Oracle FAQ Your Portal to the Oracle Knowledge Grid

Home -> Community -> Mailing Lists -> Oracle-L -> RE: Oracle 10g RAC on AIX 5.3

RE: Oracle 10g RAC on AIX 5.3

From: Crisler, Jon <>
Date: Mon, 10 Dec 2007 17:08:39 -0500
Message-ID: <56211FD5795F8346A0719FEBC0DB06750183548E@mds3aex08.USIEXCHANGE.COM>

I just finished an implementation of RAC on AIX 5.3, having done many Linux and Solaris versions before.  

OCFS / OCFS2 is only available for Linux and Windows. For AIX, GPFS or possibly Veritas Cluster File System would be the way to go (I am not positive that VCS is available for AIX). However, both are costly- we decided purely on cost to go with ASM.  

For ASM , you have the database and (optional) flash recovery area on the SAN (which is presented as raw devices to ASM), and the Oracle home on local disks (one home each for every RAC node). You also present raw devices for the OCR and Voting disk- they are small (200mb or less) but due to storage system limitations you might have a minimum size requirement for a device. Our storage systems have a 1gb minimum size for each LUN, and I have heard of up to 8gb for other systems, but each is different.  

ASM is actually easier to implement than I thought- you don't need to worry about sharing, mounting etc. You just have your storage guy or Unix sysadmin present the devices to the host, make sure the permissions are correct for the Oracle user, and that the devices map correctly (for example, /dev/rhdisk1 MUST be /dev/rhdisk1 on each and every node). This is actually a subset of the tasks that they would have gone through for a filesystem anyhow. Having separate Oracle homes makes patching a bit more flexible, since you can do rolling upgrades which cannot be done with a shared Oracle home. Not every patch is eligible for rolling upgrades, but the patchsets generally are.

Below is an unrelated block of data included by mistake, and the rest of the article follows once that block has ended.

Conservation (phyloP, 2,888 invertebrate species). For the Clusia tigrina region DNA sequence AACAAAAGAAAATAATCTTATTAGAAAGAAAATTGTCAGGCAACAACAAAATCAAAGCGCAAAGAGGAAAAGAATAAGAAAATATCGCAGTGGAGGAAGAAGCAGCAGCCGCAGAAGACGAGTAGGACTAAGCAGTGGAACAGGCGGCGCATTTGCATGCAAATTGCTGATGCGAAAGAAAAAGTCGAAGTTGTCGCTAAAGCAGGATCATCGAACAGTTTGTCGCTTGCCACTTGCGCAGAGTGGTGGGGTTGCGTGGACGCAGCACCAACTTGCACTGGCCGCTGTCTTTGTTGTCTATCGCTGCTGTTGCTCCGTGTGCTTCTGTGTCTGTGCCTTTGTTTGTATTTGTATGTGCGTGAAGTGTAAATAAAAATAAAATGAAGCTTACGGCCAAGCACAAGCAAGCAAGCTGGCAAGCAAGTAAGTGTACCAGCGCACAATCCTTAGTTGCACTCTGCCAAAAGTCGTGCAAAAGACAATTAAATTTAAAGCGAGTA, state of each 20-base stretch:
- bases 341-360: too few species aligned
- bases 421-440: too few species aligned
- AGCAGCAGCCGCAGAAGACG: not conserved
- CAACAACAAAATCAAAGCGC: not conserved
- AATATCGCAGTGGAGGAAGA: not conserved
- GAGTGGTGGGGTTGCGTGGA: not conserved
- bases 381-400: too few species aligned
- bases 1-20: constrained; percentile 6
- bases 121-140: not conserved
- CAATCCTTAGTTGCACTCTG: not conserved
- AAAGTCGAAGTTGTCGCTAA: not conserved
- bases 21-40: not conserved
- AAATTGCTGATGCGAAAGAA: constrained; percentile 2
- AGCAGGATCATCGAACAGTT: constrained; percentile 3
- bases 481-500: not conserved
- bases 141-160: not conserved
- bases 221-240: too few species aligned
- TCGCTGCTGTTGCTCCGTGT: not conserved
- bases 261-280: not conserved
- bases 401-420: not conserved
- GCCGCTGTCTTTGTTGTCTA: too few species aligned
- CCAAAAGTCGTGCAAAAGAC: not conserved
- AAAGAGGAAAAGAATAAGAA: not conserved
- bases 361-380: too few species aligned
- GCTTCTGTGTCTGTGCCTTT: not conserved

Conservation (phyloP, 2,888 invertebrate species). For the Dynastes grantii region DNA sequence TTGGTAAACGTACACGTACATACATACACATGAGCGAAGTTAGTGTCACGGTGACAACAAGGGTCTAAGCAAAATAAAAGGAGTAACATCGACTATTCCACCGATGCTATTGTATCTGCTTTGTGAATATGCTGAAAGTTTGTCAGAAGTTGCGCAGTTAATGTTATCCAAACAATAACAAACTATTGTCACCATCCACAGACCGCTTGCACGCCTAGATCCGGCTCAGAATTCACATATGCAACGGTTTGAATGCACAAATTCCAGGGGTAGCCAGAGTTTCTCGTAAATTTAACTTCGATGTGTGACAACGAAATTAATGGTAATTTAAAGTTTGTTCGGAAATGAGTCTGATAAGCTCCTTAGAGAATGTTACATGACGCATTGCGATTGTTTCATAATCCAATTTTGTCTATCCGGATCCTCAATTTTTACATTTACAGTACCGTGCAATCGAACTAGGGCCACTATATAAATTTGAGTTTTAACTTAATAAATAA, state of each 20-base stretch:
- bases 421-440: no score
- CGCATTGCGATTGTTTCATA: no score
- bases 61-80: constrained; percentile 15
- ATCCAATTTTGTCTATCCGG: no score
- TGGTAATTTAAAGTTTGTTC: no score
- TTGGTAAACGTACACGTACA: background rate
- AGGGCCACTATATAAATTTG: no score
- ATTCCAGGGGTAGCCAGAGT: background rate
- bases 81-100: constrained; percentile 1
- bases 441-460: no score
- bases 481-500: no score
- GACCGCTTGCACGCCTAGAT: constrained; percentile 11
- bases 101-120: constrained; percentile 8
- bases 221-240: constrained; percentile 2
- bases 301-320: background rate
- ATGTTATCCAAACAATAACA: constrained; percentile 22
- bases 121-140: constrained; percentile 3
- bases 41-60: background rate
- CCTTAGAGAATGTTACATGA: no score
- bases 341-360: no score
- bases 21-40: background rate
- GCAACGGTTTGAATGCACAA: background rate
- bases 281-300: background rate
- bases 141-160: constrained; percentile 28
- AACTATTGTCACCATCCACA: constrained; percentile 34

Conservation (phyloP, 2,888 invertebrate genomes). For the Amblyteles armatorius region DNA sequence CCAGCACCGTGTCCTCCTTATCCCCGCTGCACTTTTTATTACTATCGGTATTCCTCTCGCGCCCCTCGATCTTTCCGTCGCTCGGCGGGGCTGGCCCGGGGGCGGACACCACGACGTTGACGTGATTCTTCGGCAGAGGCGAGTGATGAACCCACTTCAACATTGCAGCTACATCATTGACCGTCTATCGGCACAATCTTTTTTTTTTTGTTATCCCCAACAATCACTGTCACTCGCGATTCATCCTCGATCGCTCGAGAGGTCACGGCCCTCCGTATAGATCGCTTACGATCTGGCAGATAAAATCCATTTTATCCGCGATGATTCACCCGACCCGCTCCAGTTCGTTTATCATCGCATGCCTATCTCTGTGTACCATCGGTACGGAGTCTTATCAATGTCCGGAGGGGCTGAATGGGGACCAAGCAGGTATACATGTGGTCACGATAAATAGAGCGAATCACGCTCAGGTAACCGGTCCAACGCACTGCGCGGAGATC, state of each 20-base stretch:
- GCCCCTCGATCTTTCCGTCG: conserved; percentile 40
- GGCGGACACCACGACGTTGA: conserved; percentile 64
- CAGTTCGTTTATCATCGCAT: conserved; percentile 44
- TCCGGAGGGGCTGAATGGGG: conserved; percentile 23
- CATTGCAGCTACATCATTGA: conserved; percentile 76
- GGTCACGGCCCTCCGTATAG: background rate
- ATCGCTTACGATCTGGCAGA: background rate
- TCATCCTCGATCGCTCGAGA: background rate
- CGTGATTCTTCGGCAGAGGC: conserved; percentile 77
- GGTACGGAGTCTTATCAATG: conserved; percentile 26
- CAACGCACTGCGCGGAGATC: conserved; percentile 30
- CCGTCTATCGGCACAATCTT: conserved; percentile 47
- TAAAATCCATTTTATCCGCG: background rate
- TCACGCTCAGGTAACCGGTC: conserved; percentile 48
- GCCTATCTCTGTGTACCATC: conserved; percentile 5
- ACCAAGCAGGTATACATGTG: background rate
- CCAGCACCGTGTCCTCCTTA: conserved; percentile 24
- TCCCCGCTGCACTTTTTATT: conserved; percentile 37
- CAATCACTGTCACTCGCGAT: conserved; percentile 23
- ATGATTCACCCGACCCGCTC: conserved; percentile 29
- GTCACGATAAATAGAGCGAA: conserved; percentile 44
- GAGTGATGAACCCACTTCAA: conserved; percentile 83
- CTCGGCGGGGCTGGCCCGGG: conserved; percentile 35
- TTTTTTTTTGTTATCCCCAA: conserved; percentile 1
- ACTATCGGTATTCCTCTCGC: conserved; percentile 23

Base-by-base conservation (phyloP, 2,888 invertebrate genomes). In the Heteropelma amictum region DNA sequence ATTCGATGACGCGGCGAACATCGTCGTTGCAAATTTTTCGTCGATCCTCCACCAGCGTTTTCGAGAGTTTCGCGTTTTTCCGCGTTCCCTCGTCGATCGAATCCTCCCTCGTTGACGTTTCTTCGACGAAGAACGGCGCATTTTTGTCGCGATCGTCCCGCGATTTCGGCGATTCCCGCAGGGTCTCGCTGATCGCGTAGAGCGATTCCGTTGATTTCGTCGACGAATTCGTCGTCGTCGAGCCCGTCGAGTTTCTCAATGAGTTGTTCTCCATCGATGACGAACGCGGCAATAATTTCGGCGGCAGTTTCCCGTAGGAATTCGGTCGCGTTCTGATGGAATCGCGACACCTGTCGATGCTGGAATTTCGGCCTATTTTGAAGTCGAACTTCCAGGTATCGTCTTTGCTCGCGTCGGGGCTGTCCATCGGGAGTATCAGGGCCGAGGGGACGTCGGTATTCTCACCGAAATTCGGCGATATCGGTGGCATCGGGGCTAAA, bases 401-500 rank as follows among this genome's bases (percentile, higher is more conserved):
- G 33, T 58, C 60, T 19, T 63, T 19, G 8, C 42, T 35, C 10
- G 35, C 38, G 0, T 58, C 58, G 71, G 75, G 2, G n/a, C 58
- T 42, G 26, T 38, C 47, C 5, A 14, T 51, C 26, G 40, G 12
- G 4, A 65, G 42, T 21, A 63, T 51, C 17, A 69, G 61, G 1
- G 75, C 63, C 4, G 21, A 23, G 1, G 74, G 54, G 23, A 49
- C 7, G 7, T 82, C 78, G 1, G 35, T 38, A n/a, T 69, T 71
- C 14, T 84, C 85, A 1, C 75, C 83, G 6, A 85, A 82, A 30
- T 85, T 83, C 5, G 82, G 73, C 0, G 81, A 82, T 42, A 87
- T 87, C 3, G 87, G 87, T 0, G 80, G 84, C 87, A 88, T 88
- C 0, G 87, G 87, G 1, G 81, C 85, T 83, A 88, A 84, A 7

Backups must be done with RMAN: if you are still doing old-style hotbackups at the filesystem level, then be prepared to abandon that method. But if you are using RMAN then everything is covered. Both Exports and Datapump can be used but you need to write to a filesystem.  

Your direct question was: So the question, do we need OCFS, or GPFS, or neither, or both?? The answer is Neither, or GPFS / VCS, depending on what you want to do. The only drawback is that storage presented to ASM can only be used by ASM.  

For AIX on RAC, there are a number of OS modules required, and most are detailed in the Oracle AIX manuals, but some are not- they become identified as prereqs for the other modules. The Cluster Verification Utility should point out what is missing. For instance, even in a non-HACMP setup, you still need a bunch of HACMP modules that are part of the base OS but not frequently installed.    

[] On Behalf Of Jason Heinrich Sent: Monday, December 10, 2007 2:48 PM
Subject: Re: Oracle 10g RAC on AIX 5.3  

Last I checked, Oracle does not provide OCFS for AIX, so if the client needs a clustered file system, GPFS would be the way to go. Whether or not they need it depends on what they want to do. You could install the Oracle software on each node and use ASM for the database storage. However, if you want a shared ORACLE_HOME or a shared non-ASM logging location, you'll need the clustered file system.

On 12/10/07, Goulet, Dick < > wrote:

Guys & Gals,  

            I've done Oracle RAC install on Linux before, but noiw I'm being asked to do so on AIX 5.3 and I seem to be getting mixed signals from Oracle. The client originally wants to install AIX 5.3 with GPFS, but now to save a buck has decided not to install GPFS, but to instead use OCFS. On the other hand the Oracle docs are telling me that a clustered file system is only needed for the Oracle binaries. So the question, do we need OCFS, or GPFS, or neither, or both?? Anyone really know??    

Jason Heinrich 

Received on Mon Dec 10 2007 - 16:08:39 CST

Original text of this message